“Mercenary police force,” Sesh muttered as a pair of black-clad Archangels passed them.
“After they came and helped us near the Range,” Xannissa said, “I don’t think it’s a problem.”
“They don’t hide who runs the show,” Atara stated, “that’s for sure, but like Xannissa said, nothing wrong with that. You have to remember that a lot of them were once Federation.”
Sesh said, “A good police force a military does not make.”
“They’re a city-state,” Atara told her, “and their system seems to be working well enough for them.”
The leaves above them rustled in the station’s wind, almost inaudible over the distant murmur of the crowds and their clacking footfalls. This combined with the faint rumble of machinery and whooshing of overhead gravidynes to cast a veil of sonic static that only the birdcalls of nesting and flying avians could penetrate. Then there was the cry of a child, a group of laughing passersby, and then the shouts of a shopkeeper drawing attention to his wares. Xannissa paused in front of one of these loud shopkeepers and examined his stall. When Atara noticed her friend wasn’t keeping up, she tapped Sesh on the shoulder, and the group halted.
“Hey there!” said the shopkeeper. “How ya doin’?”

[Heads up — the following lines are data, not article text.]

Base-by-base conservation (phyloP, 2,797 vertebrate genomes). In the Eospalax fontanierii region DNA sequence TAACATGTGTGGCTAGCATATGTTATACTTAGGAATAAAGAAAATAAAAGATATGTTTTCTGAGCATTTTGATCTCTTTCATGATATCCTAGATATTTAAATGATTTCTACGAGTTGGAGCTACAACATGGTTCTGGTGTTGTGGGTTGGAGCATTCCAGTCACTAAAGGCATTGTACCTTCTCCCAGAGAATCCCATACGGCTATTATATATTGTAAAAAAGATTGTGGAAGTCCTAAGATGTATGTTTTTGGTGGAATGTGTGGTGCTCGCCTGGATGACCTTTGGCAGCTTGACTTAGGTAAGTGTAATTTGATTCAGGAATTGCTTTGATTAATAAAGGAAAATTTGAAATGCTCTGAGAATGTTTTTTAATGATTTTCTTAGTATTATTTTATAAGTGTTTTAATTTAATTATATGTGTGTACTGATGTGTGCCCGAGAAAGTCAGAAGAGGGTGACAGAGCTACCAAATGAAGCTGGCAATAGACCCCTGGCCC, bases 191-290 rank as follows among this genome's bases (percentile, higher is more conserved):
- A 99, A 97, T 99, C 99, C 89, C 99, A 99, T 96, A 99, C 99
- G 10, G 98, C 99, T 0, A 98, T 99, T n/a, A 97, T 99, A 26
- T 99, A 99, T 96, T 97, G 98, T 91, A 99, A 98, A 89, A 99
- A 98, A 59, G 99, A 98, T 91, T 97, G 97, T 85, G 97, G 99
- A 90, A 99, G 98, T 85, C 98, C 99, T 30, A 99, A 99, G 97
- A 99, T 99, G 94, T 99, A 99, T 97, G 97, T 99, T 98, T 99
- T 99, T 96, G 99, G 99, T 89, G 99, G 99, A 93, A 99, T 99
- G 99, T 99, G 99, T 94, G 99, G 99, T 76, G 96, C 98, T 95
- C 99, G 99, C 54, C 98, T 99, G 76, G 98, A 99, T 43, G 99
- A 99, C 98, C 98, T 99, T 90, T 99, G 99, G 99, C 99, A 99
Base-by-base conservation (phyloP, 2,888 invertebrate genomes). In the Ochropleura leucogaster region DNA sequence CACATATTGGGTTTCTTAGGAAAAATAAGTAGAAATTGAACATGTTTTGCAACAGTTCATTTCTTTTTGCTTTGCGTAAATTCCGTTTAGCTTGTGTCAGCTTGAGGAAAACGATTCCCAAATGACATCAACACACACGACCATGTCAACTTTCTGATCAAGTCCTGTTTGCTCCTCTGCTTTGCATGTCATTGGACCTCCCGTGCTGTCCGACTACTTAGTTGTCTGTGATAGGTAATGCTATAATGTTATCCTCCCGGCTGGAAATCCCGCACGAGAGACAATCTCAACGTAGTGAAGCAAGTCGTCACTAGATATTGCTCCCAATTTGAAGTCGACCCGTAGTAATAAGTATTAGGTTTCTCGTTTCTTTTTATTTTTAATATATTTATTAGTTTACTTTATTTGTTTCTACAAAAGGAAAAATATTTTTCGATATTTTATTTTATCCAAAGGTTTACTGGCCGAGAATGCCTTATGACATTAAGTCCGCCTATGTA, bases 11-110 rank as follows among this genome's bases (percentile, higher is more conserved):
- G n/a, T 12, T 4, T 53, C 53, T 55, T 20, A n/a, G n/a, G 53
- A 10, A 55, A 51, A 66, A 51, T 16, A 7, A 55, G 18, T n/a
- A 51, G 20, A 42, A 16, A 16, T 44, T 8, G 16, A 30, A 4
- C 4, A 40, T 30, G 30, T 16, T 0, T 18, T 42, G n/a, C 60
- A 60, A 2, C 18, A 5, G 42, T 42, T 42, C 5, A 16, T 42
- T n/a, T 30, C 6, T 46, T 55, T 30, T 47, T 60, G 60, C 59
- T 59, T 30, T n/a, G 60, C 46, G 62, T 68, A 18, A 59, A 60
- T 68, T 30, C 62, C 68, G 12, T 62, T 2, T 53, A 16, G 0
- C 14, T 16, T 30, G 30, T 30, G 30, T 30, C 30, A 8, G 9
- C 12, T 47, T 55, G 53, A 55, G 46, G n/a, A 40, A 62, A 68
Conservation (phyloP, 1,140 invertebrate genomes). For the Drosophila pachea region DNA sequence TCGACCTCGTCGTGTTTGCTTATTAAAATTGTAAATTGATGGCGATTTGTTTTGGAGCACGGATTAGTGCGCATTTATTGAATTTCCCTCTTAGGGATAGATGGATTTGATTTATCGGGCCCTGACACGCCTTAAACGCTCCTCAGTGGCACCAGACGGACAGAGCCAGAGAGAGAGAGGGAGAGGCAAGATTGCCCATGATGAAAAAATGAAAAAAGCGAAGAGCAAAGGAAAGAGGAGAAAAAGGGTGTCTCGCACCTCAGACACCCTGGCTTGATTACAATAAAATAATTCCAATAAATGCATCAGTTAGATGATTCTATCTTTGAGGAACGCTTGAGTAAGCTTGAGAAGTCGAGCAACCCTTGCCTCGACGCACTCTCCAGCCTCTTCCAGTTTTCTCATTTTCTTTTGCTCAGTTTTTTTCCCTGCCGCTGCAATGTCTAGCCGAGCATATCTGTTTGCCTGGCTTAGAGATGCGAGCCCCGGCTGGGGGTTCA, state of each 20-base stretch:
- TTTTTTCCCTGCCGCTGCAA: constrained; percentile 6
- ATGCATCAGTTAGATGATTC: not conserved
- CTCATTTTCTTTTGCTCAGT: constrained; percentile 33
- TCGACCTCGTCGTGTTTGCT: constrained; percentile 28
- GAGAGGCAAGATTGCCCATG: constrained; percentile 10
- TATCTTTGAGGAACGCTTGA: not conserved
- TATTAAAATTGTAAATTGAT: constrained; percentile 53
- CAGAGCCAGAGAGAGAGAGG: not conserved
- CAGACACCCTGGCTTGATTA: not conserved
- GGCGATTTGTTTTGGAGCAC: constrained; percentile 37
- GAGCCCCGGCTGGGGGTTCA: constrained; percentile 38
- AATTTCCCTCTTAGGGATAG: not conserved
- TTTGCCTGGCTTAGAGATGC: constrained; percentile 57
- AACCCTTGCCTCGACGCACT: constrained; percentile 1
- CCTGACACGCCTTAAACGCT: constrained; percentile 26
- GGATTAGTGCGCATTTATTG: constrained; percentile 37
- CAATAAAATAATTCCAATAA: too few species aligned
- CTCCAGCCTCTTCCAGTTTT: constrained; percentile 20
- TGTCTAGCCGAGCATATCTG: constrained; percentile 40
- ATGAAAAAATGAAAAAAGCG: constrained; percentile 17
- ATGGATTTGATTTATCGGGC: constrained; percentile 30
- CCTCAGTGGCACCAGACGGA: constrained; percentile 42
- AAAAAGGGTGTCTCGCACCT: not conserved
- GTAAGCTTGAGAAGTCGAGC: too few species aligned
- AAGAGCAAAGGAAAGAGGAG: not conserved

In an attempt to appear cordial, Xannissa said, “I’m fine. How’re you?”
“Wonderful! Anything interest you?”
The Elestan eased down to look through the glass display cases between her and the young shopkeeper. Her bodysuit brushed against the bodies of other pedestrians as she interrogated what looked like basic civilian communicators. Behind the man were tools and other devices that would be effortless to make with any home REMASS system.
“Do you sell any licenses for these?” Xannissa asked the shopkeeper as she pointed to the display case.
“What for? Oh wait, you an outlander? No one owns civilian REMASS systems here. I buy production time from the Archangels to make all this stuff to sell.”
“Why no civilian REMASS?”
“It’s the statutes, hon. Can’t really talk too much more about it.”
Xannissa backed away from the stall to rejoin the group. She moved her head close to Atara’s and told her, “Did you hear that?”
“I suppose that’s one way the Archangels make their money,” Atara noted.
The women wandered the duralithic plazas until the massive OPEL panels forming the dome began to filter the blue wavelengths of the star’s light, bathing Vandos City in yellows and oranges. Those living on Vandos experienced zenith sunsets due to the station always facing the sun. After visiting another restaurant for dinner, the quartet agreed to part ways and regroup at 2300.